A rare moment

As I walked along a narrow street in Bundi during one of my journeys through India I heard a voice call out at me. “come, come in, you want photograph my family?” The young dark man in his early twenties standing at the doorway had obviously noticed the large camera hanging from my neck. As with most Indians he thought it would be a great privilege to have his family photos taken by a foreigner. As with most foreigners with a big camera I quickly realized that it would be a great privilege for me to enter this man’s house and photograph his family. The only issue I had was that I was supposed to meet my good friend and travel companion Jenzen and I was already running late. Well he was an easy going guy I thought and he would understand. So I followed the nice man through the small doorway and along a dark narrow corridor until we came to another small door to the left. he stood at the door and pointed into the room inviting me in. In the darkness I could just about make out his proud smile in anticipation. As I crouched through the small wooden door and looked in I saw his wife lying on their bed cuddling tenderly with their newly born baby. At once I realized that this was one of those rare moments that would stay with me forever. She had given birth on that same bed a few weeks earlier and now I was being asked to photograph them by the proud father. A real privilege. Once finished with the mother and child the happy father now insisted that I drunk some tea whilst photographing his elderly mother, his sister who had two completely different colored eyes and his down syndrome brother. All this provided me with great photographic material but what about Jenzen?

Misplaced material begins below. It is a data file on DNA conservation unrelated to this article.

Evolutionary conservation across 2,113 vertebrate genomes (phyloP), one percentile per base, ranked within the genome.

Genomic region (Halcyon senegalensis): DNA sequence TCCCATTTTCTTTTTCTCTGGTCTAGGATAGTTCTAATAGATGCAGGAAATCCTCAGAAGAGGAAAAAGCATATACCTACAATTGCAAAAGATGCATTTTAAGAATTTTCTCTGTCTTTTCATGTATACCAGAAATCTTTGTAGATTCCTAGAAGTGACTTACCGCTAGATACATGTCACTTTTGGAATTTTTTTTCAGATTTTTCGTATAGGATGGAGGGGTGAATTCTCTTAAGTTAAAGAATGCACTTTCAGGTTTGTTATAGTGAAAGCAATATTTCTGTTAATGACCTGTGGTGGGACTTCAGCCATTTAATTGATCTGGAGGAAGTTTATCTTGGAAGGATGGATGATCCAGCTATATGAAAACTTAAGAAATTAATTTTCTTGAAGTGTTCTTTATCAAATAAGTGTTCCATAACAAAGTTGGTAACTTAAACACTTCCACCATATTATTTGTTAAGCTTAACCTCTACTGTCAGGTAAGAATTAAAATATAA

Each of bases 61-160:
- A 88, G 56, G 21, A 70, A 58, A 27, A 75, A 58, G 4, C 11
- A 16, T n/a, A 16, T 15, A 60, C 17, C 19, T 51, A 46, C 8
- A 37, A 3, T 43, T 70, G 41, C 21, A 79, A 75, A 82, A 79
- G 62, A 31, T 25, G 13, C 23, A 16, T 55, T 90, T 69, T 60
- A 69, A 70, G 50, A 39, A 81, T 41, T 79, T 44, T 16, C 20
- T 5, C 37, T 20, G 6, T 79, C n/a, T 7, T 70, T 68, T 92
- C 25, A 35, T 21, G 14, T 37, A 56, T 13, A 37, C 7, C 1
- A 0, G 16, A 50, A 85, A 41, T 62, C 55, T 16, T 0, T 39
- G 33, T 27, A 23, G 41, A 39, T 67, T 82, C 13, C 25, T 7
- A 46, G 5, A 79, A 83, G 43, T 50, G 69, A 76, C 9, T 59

I arrived very late to meet my friend and I had my excuse all planned out when I saw him walking steadily towards me full of excuses himself. he explained how he had also been invited into a home and was given tea and biscuits. We both had lots to talk about that evening.



Magic in Morocco

I’ve said it before, and I’m saying it again. Travelling with kids is a joyful way to show them that there exists a huge and wonderful world away from home. And believe me, little vagabonds don’t require half the amount of stimuli we grown ups tend to believe. There is no NEED for waterparks or theme parks or zoos or Disney characters. At least not in our lives for a very long time to come.

Aladdin, eat your heart out!

Me and mine are in a happy state of mind as long as there are hidden beaches, other cultures, their wildlife and all their very real and amazing people to meet and discover. As for the kids, well, give them free reins in a carpet shop in Marrakesh and they will entertain themselves looking for that magic carpet. Aladdin may be stuck in Disney, but my kids certainly aren’t!

Bargaining hard for the real deal

Why not check out the Van den Boomen family’s adventures in Morocco – they enjoyed an action packed holiday with their little ones in tow.